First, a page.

Remarks delivered at ceremony to launch the sesquicentennial year of the College
Delivered Wednesday, Jan. 22, 2014, by Rebecca Chopp
This is our kick off event of a year of celebrating our sesquicentennial. It is quite incredible, really, to think that Swarthmore has existed for 150 years.
In the mid-1850s Martha Tyson began to realize the need for an institution (at first a preparatory school and a college) to be equal to the finest quality educational institution of the land, but to preserve the Hicksite Quaker culture, values, and morals. In the 1860s Benjamin Hallowell and then others joined Tyson.
The charter of the school was obtained in 1864, and this year we celebrate 150 years of a commitment to an education that is intellectually vigorous and ethically engaged.
Joseph Taylor said at our founding:
"The founding of such an institution is indeed a distinct and emphatic annunciation to the world of our belief in the great importance of a high and liberal culture. It is a declaration of eternal war against the realms of ignorance and darkness; it is a proclamation to all mankind that we for our part have faith in light and science and truth, and do not fear to follow them whithersoever they may lead us."
The academic heart of the Swarthmore community is this freedom to learn, to know, to connect the great things of human culture and the natural universe. This academic substance provides us with the extraordinary values that have traditionally distinguished American higher education: freedom to speak, freedom of inquiry and research, and freedom to dissent. Everyone has a right to speak his or her mind; everyone is obligated to listen and to try earnestly to hear the other, and, most especially, to attend to those with whom we disagree. Everyone is encouraged to push the boundaries of knowledge-to question, to challenge, to observe, and to grow.
At Swarthmore, the value of intellectual freedom in the academy complements our community's values of respect, listening, and speaking one's own conscience. We are a community that still builds on our founders' core values, advocating simple living, generous giving, the peaceful resolution of conflicts, and what the Hicksites called "the amelioration of suffering." Today we talk about using knowledge to improve the world, especially on behalf of those in need.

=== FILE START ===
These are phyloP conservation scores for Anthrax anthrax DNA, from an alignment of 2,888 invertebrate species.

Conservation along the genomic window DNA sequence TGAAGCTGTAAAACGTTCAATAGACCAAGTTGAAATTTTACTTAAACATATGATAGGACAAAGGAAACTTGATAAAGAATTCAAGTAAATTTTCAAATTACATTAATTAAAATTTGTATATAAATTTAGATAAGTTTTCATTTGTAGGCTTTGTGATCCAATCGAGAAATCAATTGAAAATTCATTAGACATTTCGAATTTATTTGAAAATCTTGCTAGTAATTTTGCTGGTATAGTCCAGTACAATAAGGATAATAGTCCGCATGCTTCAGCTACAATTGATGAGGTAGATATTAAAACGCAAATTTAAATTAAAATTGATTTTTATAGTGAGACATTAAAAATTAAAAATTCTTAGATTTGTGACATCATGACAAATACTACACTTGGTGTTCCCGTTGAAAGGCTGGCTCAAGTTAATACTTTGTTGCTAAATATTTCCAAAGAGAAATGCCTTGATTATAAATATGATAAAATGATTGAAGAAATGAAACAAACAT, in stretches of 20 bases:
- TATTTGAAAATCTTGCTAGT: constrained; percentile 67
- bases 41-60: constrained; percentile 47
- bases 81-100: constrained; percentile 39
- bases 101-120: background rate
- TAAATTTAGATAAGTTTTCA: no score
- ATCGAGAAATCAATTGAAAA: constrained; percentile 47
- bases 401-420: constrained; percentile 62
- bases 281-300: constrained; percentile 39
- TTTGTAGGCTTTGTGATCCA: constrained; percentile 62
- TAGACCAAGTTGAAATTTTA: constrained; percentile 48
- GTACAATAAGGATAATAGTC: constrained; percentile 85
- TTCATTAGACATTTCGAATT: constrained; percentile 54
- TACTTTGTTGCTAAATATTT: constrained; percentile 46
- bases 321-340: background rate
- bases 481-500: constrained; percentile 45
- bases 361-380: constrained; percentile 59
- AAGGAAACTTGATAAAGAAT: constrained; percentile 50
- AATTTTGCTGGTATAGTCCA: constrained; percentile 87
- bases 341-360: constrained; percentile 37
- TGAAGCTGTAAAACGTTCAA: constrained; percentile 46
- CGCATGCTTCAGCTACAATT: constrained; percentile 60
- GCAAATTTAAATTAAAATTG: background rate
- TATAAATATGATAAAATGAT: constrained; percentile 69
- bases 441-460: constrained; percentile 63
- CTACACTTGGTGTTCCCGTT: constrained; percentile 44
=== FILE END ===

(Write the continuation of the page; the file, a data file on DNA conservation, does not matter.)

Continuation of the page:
And so begins a year of celebration. We celebrate that this small school, founded by a small group of rural, free-thinking, quite radical Quakers, has not only existed for 150 years, but has educated thousands of young people who have used their knowledge to improve the world and to lead interesting and, we hope, moral lives. We celebrate and rightly take pride in the fact that we have become a gold standard of academic vigor, serving many of the brightest students of the country and increasingly the world. We celebrate years and years and years of dedicated teaching and scholarship by faculty who in all ways are the greatest asset this school has and will continue to have. We celebrate the staff who believe in the mission of this school and who contribute daily to every student and faculty member's flourishing. And we celebrate our alumni who, having received the benefits of this education, continue to support our current and future students in so many ways.
It is not the Swarthmore way to be too rah-rah, to celebrate without using it as an opportunity to ask questions. Anyone even superficially skimming our history would quickly conclude that we have always, always been questioning ourselves. We have always been very conscious of thinking critically and creatively about the times in which we live—be it through wars, economic depressions, enormous changes in demographics and technology, changes in the nature of young adults, or changes in education itself.
Benjamin Hallowell set us on this journey in 1869, the entrance of the first class of students:
"[The College] will have difficulties to contend with; these we are bound to expect, and must be prepared for. No far-renowned institution of learning is ever founded without them; they seem indispensable, like the storm to the oak, to impart stability and permanency to its foundations. But, with that Light which is Friends' Guiding Star and that Strength which is always vouchsafed to the sincere advocates of the True, the Beautiful, and the Good, which embrace the whole circle of Science, and constitute the great objects of the institution, the Directors and friends of the College will successfully triumph over them all."
What a wonderful opportunity during this sesquicentennial to use it as a time to think together about the future of residential liberal education, the key values of our life together such as respect and responsibility, and how we tell our story to ourselves, the world, prospective students, faculty, and staff. We have a strategic plan that includes changes in buildings, dining, and residence halls and expands our commitments in diversity and inclusivity, in sustainability, in a culture of respect, and in accountability and shared responsibility. In the midst of the changes we are making, I hope some of us, at least, will take the time to celebrate our history by talking deeply about our narrative-who we are and what we value.
And so, in good Swarthmore fashion, I begin the year by inviting you to an academic event, a Symposium on Liberal Arts, to be held Feb. 22, in LPAC. This symposium will use the occasion of our sesquicentennial to think about the future of liberal arts and Swarthmore's leadership role in that future. It is a future that all of us are helping to shape.